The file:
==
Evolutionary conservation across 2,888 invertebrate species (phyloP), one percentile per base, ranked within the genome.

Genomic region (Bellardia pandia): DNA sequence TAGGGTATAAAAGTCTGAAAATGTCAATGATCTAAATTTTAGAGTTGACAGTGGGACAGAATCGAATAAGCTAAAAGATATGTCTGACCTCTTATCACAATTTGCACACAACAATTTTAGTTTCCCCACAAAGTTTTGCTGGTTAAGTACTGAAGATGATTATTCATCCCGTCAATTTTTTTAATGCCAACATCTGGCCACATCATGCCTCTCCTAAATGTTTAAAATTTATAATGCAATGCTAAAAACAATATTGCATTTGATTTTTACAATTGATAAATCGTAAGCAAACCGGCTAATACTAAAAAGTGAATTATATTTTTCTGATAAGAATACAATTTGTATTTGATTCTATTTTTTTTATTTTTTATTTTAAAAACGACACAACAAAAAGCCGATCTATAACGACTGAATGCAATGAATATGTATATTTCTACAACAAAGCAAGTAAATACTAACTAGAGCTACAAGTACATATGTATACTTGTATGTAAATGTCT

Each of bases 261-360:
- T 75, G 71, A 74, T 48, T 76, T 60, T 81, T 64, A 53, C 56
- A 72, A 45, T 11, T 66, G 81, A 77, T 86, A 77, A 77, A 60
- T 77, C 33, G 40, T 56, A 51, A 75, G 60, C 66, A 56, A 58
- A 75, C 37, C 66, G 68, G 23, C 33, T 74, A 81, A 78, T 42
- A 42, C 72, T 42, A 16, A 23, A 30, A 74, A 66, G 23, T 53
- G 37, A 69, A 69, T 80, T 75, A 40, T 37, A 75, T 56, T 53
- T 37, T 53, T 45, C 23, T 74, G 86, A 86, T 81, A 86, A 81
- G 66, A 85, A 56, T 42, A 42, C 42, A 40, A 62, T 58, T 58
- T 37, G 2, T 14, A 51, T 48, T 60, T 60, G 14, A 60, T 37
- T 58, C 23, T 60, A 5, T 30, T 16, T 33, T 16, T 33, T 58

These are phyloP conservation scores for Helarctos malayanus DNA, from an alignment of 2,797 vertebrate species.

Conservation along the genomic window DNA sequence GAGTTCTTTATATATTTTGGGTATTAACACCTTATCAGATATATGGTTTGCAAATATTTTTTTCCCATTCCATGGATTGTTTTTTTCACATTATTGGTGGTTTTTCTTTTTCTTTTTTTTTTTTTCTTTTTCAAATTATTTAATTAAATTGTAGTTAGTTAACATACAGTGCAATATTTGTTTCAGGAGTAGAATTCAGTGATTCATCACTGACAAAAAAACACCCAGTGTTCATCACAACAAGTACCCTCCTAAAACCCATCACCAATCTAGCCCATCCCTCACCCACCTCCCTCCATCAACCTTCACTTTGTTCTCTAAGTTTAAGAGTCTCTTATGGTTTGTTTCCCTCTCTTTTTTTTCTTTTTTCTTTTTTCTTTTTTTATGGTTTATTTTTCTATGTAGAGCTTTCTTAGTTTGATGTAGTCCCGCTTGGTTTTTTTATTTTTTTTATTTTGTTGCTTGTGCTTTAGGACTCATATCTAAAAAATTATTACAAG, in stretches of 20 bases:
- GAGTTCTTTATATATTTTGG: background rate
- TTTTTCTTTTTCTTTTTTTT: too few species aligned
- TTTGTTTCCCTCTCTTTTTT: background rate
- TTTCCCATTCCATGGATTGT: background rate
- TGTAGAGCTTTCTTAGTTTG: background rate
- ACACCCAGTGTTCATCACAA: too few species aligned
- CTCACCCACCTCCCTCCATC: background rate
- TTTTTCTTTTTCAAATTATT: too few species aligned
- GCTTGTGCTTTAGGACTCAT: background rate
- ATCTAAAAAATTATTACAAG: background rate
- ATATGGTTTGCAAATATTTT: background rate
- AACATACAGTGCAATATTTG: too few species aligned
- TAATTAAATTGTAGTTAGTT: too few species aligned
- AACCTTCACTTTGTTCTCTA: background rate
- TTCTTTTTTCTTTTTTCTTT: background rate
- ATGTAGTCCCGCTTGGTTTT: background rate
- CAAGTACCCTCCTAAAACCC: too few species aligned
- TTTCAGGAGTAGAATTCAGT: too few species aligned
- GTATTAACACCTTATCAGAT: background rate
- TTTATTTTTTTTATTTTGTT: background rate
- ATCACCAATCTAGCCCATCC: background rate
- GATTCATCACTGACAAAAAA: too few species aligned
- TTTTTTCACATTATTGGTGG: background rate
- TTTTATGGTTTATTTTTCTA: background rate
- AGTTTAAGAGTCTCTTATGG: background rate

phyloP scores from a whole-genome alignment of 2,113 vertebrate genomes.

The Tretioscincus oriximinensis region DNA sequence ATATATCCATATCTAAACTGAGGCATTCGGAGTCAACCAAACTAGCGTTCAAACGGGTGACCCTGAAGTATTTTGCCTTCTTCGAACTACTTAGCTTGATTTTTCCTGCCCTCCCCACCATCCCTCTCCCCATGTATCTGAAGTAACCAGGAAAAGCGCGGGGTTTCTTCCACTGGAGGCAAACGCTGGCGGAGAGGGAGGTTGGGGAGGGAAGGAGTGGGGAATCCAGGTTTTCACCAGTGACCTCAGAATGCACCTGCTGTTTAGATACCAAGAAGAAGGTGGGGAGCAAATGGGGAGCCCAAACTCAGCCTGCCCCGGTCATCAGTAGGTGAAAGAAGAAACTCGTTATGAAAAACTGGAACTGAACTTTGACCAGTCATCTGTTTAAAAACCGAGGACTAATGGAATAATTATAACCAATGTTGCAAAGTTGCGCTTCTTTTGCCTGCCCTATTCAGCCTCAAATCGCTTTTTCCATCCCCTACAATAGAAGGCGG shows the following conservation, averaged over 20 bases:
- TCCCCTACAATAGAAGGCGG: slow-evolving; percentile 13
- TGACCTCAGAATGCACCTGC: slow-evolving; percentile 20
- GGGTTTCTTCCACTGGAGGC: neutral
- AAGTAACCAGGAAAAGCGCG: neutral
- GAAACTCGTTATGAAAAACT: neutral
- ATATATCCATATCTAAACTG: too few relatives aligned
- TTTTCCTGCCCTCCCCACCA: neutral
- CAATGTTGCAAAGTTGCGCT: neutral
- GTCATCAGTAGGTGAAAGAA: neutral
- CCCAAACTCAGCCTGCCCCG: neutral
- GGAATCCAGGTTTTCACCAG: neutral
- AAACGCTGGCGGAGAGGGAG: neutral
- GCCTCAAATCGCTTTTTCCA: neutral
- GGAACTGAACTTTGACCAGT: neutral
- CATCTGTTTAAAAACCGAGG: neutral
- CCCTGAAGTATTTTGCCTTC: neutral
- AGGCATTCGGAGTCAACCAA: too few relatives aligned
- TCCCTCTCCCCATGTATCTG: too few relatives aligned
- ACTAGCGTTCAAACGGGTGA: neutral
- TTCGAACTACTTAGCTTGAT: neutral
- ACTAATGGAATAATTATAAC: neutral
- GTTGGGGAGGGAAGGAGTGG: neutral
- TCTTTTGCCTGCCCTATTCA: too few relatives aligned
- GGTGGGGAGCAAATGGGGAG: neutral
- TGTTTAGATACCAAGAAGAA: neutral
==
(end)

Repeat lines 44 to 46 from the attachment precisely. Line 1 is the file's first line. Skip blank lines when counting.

- TGACCTCAGAATGCACCTGC: slow-evolving; percentile 20
- GGGTTTCTTCCACTGGAGGC: neutral
- AAGTAACCAGGAAAAGCGCG: neutral